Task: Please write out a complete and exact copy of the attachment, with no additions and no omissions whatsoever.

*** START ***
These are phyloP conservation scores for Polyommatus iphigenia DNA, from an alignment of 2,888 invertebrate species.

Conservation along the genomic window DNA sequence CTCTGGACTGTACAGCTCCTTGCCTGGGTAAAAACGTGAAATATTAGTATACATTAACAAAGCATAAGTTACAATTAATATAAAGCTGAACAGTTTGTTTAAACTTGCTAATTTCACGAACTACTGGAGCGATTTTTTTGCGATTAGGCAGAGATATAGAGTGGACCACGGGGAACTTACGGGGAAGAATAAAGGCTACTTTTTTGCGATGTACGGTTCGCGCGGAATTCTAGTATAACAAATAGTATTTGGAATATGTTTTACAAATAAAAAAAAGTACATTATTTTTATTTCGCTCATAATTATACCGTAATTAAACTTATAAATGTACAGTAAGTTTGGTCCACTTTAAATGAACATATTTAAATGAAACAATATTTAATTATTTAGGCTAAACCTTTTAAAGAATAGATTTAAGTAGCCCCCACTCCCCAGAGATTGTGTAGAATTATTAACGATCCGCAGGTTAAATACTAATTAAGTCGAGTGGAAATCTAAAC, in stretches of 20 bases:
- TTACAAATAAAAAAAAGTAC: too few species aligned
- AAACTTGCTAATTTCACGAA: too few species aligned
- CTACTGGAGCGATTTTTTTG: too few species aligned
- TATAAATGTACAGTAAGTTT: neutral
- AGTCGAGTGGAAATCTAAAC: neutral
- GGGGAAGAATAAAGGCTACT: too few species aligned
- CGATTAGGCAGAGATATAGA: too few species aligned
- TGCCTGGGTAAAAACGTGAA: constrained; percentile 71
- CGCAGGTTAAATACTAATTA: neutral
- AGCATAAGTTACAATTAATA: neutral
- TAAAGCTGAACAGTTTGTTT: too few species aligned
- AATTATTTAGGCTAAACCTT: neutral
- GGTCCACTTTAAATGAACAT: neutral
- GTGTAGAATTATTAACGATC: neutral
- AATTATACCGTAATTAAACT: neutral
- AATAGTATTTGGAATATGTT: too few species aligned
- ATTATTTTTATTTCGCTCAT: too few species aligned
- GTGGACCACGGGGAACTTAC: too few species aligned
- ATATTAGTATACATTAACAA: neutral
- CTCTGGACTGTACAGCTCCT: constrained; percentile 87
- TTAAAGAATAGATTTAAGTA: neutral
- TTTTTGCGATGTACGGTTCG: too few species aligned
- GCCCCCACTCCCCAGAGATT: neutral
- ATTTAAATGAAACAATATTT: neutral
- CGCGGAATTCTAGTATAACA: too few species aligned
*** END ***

These are phyloP conservation scores for Polyommatus iphigenia DNA, from an alignment of 2,888 invertebrate species.

Conservation along the genomic window DNA sequence CTCTGGACTGTACAGCTCCTTGCCTGGGTAAAAACGTGAAATATTAGTATACATTAACAAAGCATAAGTTACAATTAATATAAAGCTGAACAGTTTGTTTAAACTTGCTAATTTCACGAACTACTGGAGCGATTTTTTTGCGATTAGGCAGAGATATAGAGTGGACCACGGGGAACTTACGGGGAAGAATAAAGGCTACTTTTTTGCGATGTACGGTTCGCGCGGAATTCTAGTATAACAAATAGTATTTGGAATATGTTTTACAAATAAAAAAAAGTACATTATTTTTATTTCGCTCATAATTATACCGTAATTAAACTTATAAATGTACAGTAAGTTTGGTCCACTTTAAATGAACATATTTAAATGAAACAATATTTAATTATTTAGGCTAAACCTTTTAAAGAATAGATTTAAGTAGCCCCCACTCCCCAGAGATTGTGTAGAATTATTAACGATCCGCAGGTTAAATACTAATTAAGTCGAGTGGAAATCTAAAC, in stretches of 20 bases:
- TTACAAATAAAAAAAAGTAC: too few species aligned
- AAACTTGCTAATTTCACGAA: too few species aligned
- CTACTGGAGCGATTTTTTTG: too few species aligned
- TATAAATGTACAGTAAGTTT: neutral
- AGTCGAGTGGAAATCTAAAC: neutral
- GGGGAAGAATAAAGGCTACT: too few species aligned
- CGATTAGGCAGAGATATAGA: too few species aligned
- TGCCTGGGTAAAAACGTGAA: constrained; percentile 71
- CGCAGGTTAAATACTAATTA: neutral
- AGCATAAGTTACAATTAATA: neutral
- TAAAGCTGAACAGTTTGTTT: too few species aligned
- AATTATTTAGGCTAAACCTT: neutral
- GGTCCACTTTAAATGAACAT: neutral
- GTGTAGAATTATTAACGATC: neutral
- AATTATACCGTAATTAAACT: neutral
- AATAGTATTTGGAATATGTT: too few species aligned
- ATTATTTTTATTTCGCTCAT: too few species aligned
- GTGGACCACGGGGAACTTAC: too few species aligned
- ATATTAGTATACATTAACAA: neutral
- CTCTGGACTGTACAGCTCCT: constrained; percentile 87
- TTAAAGAATAGATTTAAGTA: neutral
- TTTTTGCGATGTACGGTTCG: too few species aligned
- GCCCCCACTCCCCAGAGATT: neutral
- ATTTAAATGAAACAATATTT: neutral
- CGCGGAATTCTAGTATAACA: too few species aligned